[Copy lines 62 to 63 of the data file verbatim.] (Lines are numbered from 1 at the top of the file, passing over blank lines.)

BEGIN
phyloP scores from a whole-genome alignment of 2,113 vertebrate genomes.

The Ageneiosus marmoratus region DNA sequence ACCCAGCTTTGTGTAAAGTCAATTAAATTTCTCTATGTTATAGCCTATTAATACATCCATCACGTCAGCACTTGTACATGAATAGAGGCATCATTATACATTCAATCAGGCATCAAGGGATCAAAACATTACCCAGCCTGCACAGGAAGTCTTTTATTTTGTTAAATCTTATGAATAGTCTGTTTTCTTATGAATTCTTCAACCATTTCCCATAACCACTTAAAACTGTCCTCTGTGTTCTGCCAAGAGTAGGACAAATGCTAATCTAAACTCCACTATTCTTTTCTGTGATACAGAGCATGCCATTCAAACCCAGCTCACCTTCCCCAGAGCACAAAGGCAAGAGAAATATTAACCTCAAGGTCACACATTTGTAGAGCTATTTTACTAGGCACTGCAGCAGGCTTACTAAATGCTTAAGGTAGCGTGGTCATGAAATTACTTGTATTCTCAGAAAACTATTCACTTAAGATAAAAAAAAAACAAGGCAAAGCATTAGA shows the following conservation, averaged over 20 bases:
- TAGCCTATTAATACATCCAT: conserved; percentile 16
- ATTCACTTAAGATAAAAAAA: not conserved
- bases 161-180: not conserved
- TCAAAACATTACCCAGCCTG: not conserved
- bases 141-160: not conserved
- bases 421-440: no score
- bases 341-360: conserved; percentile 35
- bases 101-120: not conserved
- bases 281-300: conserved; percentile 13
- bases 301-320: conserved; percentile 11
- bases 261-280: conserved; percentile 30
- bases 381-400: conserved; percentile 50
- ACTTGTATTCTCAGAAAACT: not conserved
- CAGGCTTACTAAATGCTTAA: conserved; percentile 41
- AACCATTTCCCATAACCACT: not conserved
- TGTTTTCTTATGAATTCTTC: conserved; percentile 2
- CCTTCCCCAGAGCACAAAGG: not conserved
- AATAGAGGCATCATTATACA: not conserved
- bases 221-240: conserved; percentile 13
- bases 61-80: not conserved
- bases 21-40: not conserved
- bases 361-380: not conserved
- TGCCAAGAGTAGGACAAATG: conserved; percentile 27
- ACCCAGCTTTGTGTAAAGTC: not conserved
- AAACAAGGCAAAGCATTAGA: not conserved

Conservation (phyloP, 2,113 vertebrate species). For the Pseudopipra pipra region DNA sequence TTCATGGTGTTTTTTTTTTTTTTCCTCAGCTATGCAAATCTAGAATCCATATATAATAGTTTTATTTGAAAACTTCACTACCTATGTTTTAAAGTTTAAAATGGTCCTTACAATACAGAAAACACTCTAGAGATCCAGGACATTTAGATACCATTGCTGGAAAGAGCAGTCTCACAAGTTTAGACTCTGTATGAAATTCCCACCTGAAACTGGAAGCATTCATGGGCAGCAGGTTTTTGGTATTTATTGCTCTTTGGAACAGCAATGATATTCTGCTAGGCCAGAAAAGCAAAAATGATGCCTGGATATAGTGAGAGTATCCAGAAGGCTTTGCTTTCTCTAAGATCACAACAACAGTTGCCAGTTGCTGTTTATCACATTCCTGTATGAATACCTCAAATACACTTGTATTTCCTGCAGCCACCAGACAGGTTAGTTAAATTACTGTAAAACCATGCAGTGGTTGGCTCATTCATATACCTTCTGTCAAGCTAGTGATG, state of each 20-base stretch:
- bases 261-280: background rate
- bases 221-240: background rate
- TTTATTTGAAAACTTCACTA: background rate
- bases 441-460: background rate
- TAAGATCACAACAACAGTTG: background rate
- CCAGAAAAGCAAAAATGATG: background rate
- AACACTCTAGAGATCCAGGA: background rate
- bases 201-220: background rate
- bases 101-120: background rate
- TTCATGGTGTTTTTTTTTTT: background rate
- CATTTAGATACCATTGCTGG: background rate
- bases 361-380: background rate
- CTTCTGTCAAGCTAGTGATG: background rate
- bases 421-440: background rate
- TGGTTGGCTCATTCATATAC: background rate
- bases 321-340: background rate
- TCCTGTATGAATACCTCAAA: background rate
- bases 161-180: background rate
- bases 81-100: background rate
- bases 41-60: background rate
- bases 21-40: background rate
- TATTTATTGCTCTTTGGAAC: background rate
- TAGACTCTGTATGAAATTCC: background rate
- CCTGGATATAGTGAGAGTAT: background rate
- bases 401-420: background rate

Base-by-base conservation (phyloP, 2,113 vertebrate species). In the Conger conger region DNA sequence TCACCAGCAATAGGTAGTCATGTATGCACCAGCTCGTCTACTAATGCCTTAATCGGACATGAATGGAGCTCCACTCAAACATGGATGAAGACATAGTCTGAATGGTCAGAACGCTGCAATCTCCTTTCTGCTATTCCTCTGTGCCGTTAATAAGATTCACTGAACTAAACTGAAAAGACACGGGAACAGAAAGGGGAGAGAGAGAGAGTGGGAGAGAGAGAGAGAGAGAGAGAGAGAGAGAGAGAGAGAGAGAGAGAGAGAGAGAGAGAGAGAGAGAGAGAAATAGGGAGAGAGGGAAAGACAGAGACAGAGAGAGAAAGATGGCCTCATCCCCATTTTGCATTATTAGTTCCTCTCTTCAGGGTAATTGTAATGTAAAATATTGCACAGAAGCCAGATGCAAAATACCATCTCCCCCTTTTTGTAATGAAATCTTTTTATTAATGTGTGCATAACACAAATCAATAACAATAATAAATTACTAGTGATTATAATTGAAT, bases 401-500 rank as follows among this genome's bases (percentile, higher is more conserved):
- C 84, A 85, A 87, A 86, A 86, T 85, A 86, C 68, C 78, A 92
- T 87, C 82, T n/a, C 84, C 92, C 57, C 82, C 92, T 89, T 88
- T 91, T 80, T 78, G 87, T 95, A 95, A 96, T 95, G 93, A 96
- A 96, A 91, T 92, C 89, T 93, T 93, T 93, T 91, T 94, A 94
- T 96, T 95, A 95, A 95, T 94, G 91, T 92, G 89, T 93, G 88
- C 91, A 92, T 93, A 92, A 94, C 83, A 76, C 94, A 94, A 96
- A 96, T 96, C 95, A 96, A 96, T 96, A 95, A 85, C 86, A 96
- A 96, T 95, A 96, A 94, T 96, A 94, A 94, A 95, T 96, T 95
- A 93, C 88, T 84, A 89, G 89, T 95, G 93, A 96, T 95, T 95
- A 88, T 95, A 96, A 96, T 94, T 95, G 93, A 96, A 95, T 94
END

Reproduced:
- A 96, T 95, A 96, A 94, T 96, A 94, A 94, A 95, T 96, T 95
- A 93, C 88, T 84, A 89, G 89, T 95, G 93, A 96, T 95, T 95